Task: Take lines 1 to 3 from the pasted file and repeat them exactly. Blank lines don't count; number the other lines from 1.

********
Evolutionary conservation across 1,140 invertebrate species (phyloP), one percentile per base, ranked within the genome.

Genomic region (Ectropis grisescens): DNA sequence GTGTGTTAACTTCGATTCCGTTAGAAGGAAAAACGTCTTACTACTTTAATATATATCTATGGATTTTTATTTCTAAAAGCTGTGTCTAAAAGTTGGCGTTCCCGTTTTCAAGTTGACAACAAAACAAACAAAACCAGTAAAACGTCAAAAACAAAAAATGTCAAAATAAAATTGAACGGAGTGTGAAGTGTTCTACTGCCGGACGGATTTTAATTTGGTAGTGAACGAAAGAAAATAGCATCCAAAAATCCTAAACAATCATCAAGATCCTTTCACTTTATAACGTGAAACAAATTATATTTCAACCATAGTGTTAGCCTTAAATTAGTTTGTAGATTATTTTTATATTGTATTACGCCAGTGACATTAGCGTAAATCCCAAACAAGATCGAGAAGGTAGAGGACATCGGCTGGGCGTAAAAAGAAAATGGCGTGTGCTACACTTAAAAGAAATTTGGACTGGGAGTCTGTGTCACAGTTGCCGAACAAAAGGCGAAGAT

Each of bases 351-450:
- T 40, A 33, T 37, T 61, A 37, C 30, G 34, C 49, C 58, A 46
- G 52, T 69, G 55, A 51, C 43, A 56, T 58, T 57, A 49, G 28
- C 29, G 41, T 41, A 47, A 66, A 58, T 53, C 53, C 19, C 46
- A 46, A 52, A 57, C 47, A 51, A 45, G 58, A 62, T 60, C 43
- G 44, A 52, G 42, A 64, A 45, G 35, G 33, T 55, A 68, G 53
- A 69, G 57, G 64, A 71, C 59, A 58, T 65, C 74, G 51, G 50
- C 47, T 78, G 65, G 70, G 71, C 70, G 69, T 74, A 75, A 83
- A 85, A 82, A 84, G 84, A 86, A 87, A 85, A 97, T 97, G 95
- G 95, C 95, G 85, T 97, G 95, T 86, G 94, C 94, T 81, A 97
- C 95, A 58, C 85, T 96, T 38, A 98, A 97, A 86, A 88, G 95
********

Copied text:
Evolutionary conservation across 1,140 invertebrate species (phyloP), one percentile per base, ranked within the genome.

Genomic region (Ectropis grisescens): DNA sequence GTGTGTTAACTTCGATTCCGTTAGAAGGAAAAACGTCTTACTACTTTAATATATATCTATGGATTTTTATTTCTAAAAGCTGTGTCTAAAAGTTGGCGTTCCCGTTTTCAAGTTGACAACAAAACAAACAAAACCAGTAAAACGTCAAAAACAAAAAATGTCAAAATAAAATTGAACGGAGTGTGAAGTGTTCTACTGCCGGACGGATTTTAATTTGGTAGTGAACGAAAGAAAATAGCATCCAAAAATCCTAAACAATCATCAAGATCCTTTCACTTTATAACGTGAAACAAATTATATTTCAACCATAGTGTTAGCCTTAAATTAGTTTGTAGATTATTTTTATATTGTATTACGCCAGTGACATTAGCGTAAATCCCAAACAAGATCGAGAAGGTAGAGGACATCGGCTGGGCGTAAAAAGAAAATGGCGTGTGCTACACTTAAAAGAAATTTGGACTGGGAGTCTGTGTCACAGTTGCCGAACAAAAGGCGAAGAT

Each of bases 351-450: